Feast of Saint Apollinaris Claudius
St. Apollinaris Claudius, also called St. Apollinaris of Hierapolis, was a bishop in what is today Turkey. He became famous for his polemical writings against the heretics of his day, showing that their theological errors were taken from the pagans. His most famous work was an Apologia for the Christians addressed to Roman Emperor Marcus Aurelius in the year 177 A.D. In it he reminded the Emperor of a miracle he received because of the Christians: when his army was nearly defeated in an attempt to conquer the Germanic barbarians, it was the prayers of the Christians among his soldiers which obtained the needed relief and the military victory, even though Christianity was illegal. In light of this miracle, Apollinaris requested the Emperor’s protection of Christians from persecution. St. Apollinaris’ work earned him the moniker, “Apollinaris the Apologist.” His writings are largely lost, and what we know of his work comes to us from other early Christian writers including St. Jerome and Eusebius. His feast day is January 8th.
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CLAUDIUS APOLLINARIS, Bishop of Hierapolis in Phrygia, was one of the most illustrious prelates of the second age. Notwithstanding the great encomiums bestowed on him by Eusebius, St. Jerome, Theodoret, and ethers, but little is known of his actions; and his writings, which then were held in great esteem, seem now to be all lost. He wrote many able treatises against the heretics, and pointed out, as St. Jerome testifies, from what philosophical sect each heresy derived its errors. Nothing rendered his name so illustrious, however, as his noble apology for the Christian religion which he addressed to the Emperor Marcus Aurelius, about the year 175, soon after the miraculous victory that prince had obtained over the Quadi by the prayers of the Christians. St. Apollinaris reminded the emperor of the benefit he had received from God through the prayers of his Christian subjects, and implored protection for them against the persecution of the pagans. Marcus Aurelius published an edict in which he forbade any one, under pain of death, to accuse a Christian on account of his religion….”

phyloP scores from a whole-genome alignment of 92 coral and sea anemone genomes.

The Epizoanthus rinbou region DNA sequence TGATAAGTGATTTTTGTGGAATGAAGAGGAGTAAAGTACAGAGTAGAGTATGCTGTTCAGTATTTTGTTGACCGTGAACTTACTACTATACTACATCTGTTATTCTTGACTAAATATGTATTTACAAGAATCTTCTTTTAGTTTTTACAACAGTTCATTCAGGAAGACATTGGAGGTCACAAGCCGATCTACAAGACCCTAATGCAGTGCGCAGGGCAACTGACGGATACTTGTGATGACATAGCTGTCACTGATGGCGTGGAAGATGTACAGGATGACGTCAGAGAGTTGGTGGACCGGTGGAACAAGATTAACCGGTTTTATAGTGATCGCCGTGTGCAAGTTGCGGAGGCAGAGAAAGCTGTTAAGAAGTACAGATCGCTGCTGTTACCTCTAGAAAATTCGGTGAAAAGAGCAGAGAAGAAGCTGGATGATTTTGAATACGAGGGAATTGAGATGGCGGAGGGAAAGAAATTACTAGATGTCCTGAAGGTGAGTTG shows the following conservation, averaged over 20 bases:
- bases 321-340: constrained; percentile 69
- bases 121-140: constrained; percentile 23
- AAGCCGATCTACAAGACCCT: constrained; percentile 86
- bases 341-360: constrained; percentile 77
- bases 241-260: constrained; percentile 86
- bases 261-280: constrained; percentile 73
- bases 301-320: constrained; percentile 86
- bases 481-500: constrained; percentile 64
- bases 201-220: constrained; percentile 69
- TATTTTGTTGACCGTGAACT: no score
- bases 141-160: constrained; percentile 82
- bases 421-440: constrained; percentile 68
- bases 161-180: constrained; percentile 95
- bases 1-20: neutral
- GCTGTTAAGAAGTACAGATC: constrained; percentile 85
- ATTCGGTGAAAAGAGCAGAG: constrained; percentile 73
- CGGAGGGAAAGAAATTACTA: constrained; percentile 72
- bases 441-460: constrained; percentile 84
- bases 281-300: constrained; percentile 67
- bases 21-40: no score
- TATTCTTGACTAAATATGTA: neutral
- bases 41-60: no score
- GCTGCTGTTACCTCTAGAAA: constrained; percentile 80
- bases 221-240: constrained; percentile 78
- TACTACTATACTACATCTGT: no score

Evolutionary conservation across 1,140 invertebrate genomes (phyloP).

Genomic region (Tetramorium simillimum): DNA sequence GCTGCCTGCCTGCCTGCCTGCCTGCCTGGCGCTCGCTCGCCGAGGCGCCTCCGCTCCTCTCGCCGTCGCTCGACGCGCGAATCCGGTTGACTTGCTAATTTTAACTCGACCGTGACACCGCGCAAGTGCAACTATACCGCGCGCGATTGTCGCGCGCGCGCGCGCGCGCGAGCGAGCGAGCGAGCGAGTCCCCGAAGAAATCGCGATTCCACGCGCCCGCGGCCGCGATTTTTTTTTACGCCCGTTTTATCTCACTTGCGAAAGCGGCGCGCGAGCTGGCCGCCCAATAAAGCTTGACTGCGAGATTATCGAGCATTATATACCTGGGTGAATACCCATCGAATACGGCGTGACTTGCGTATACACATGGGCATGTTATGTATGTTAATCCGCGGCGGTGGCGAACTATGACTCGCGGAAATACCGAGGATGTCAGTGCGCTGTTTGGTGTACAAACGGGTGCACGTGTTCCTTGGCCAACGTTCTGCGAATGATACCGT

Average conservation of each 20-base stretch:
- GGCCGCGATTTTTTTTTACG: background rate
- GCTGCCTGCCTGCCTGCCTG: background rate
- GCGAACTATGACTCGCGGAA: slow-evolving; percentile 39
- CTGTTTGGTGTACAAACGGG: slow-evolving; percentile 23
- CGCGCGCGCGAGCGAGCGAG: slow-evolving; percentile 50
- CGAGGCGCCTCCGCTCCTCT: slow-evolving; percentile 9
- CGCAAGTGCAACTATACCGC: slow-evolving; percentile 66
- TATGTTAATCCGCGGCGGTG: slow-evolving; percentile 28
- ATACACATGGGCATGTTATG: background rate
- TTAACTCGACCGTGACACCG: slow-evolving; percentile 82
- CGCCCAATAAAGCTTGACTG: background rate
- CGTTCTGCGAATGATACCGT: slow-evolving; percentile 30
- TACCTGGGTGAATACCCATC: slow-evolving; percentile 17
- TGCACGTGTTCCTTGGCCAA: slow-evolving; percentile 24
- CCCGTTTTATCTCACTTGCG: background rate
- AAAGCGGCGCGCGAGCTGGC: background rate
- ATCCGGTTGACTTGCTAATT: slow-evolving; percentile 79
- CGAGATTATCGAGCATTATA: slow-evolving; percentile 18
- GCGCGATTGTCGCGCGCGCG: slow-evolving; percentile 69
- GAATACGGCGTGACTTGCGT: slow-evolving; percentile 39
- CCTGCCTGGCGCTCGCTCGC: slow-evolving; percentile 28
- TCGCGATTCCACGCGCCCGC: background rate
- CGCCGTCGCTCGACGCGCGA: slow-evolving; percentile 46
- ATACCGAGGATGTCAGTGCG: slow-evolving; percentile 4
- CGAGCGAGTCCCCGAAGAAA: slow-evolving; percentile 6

Butler’s Lives of the Saints
Follow the saints because those who follow them will become saints.”
Saint Clement I, pope
Saint Apollinaris Claudius, apologist, pray for us.
Be not afraid! And may the peace of Christ be with you and your loved ones today and always. Holy Family pray for us. Amen.